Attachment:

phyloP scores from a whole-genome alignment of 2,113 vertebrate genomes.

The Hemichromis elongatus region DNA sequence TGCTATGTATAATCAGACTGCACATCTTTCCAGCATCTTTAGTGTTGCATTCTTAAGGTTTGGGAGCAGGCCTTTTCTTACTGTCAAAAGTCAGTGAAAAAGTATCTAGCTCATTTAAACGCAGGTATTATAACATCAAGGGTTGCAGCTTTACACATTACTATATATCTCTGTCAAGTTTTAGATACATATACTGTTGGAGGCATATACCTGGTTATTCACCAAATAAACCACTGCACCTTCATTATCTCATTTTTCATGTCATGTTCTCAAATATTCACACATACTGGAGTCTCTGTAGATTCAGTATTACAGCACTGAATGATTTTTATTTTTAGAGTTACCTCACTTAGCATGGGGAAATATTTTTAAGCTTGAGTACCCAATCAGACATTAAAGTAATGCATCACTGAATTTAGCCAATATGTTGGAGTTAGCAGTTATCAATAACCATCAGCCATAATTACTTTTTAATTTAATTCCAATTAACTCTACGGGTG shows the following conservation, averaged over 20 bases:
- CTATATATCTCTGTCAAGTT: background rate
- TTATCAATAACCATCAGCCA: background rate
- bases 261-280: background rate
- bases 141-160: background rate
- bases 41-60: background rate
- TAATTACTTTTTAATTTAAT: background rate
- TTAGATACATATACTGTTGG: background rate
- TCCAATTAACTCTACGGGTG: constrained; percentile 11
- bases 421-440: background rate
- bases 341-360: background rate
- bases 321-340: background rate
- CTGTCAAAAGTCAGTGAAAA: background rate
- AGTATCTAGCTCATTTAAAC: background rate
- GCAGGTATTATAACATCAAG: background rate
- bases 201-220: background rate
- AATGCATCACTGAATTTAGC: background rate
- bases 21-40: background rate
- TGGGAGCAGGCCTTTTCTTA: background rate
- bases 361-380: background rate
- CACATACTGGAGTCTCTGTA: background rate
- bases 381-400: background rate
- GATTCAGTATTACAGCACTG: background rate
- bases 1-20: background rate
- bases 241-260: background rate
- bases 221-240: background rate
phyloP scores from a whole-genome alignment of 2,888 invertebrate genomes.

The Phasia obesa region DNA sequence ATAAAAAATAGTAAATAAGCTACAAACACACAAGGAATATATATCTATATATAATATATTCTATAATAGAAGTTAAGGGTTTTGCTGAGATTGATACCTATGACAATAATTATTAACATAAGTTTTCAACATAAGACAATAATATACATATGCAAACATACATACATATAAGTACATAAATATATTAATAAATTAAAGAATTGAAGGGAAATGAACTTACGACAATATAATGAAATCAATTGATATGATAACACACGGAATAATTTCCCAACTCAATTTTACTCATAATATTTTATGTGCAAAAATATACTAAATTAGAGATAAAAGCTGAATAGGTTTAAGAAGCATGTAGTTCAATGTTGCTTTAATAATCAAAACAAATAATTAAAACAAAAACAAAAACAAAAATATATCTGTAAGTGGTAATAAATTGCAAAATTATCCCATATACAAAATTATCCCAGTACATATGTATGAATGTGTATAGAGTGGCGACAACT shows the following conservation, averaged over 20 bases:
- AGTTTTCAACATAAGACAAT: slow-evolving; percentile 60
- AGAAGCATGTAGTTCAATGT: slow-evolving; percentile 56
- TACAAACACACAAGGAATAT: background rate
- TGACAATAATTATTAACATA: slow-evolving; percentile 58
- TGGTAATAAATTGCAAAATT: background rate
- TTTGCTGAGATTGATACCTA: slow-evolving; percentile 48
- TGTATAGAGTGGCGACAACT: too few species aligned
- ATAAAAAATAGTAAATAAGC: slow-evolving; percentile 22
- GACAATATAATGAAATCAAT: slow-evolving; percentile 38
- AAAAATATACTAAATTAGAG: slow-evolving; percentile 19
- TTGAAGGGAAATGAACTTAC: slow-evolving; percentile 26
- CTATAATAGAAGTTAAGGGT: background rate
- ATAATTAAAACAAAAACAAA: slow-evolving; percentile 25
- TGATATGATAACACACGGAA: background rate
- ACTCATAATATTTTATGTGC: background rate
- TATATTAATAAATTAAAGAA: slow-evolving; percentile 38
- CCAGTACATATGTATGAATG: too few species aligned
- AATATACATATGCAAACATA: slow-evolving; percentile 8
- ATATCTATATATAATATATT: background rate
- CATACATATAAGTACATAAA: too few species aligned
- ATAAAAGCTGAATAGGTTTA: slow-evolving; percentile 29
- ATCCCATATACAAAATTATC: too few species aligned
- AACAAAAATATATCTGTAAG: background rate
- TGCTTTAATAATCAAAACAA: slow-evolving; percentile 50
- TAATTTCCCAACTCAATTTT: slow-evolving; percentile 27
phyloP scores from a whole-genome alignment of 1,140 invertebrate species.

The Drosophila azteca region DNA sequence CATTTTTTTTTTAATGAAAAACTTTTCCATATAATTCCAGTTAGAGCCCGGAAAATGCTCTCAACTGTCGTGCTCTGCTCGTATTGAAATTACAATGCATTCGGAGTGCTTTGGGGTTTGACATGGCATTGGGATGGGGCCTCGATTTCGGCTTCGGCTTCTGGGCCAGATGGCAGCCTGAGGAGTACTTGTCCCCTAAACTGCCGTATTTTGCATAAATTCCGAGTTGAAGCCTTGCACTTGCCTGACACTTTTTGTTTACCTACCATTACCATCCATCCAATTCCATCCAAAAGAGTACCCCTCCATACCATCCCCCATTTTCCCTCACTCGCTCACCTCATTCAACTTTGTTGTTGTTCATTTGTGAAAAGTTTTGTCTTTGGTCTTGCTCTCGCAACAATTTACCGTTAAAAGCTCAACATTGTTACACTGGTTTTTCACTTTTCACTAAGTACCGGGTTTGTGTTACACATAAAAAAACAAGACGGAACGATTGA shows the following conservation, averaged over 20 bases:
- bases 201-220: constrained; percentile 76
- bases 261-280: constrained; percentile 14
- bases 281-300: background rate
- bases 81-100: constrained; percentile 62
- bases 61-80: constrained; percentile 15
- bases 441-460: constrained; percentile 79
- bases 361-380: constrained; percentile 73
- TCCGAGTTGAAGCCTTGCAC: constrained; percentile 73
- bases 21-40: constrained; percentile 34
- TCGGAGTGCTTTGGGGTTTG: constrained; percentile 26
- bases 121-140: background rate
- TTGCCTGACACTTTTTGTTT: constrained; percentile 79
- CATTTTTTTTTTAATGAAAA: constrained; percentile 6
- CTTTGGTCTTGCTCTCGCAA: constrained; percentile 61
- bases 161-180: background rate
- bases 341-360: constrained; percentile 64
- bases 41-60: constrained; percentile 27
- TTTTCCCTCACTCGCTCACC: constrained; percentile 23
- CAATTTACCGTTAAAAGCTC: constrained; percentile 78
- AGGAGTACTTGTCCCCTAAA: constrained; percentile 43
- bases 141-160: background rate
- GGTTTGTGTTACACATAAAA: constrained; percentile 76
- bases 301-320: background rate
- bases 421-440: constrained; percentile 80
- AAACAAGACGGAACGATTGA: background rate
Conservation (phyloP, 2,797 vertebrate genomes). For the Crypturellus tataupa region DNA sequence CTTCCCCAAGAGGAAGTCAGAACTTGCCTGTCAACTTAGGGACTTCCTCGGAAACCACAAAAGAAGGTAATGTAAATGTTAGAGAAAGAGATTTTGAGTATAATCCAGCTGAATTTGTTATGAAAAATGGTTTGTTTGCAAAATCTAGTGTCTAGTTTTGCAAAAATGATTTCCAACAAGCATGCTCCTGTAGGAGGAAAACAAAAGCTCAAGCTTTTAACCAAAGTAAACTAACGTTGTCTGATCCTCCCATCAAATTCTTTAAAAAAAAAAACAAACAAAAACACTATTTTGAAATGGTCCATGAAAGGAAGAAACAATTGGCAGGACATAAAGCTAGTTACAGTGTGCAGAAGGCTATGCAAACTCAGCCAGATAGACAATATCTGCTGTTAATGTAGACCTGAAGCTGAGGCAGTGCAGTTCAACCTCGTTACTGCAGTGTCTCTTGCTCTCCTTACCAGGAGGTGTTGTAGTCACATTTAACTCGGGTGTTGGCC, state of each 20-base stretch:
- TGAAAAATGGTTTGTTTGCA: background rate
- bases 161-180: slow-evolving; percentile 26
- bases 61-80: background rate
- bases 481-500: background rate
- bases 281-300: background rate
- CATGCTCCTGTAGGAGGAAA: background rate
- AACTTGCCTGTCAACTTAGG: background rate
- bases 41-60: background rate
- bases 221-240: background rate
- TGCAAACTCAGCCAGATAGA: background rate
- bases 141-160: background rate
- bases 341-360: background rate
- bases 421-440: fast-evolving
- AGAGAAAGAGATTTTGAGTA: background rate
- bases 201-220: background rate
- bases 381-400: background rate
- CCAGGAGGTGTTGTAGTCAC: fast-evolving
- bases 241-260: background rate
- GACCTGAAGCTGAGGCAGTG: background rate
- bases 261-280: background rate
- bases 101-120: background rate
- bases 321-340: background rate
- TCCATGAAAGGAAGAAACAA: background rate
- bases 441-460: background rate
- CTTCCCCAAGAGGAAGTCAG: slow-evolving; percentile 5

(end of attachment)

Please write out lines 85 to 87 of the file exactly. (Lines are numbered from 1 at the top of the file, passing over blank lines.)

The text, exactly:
- bases 61-80: background rate
- bases 481-500: background rate
- bases 281-300: background rate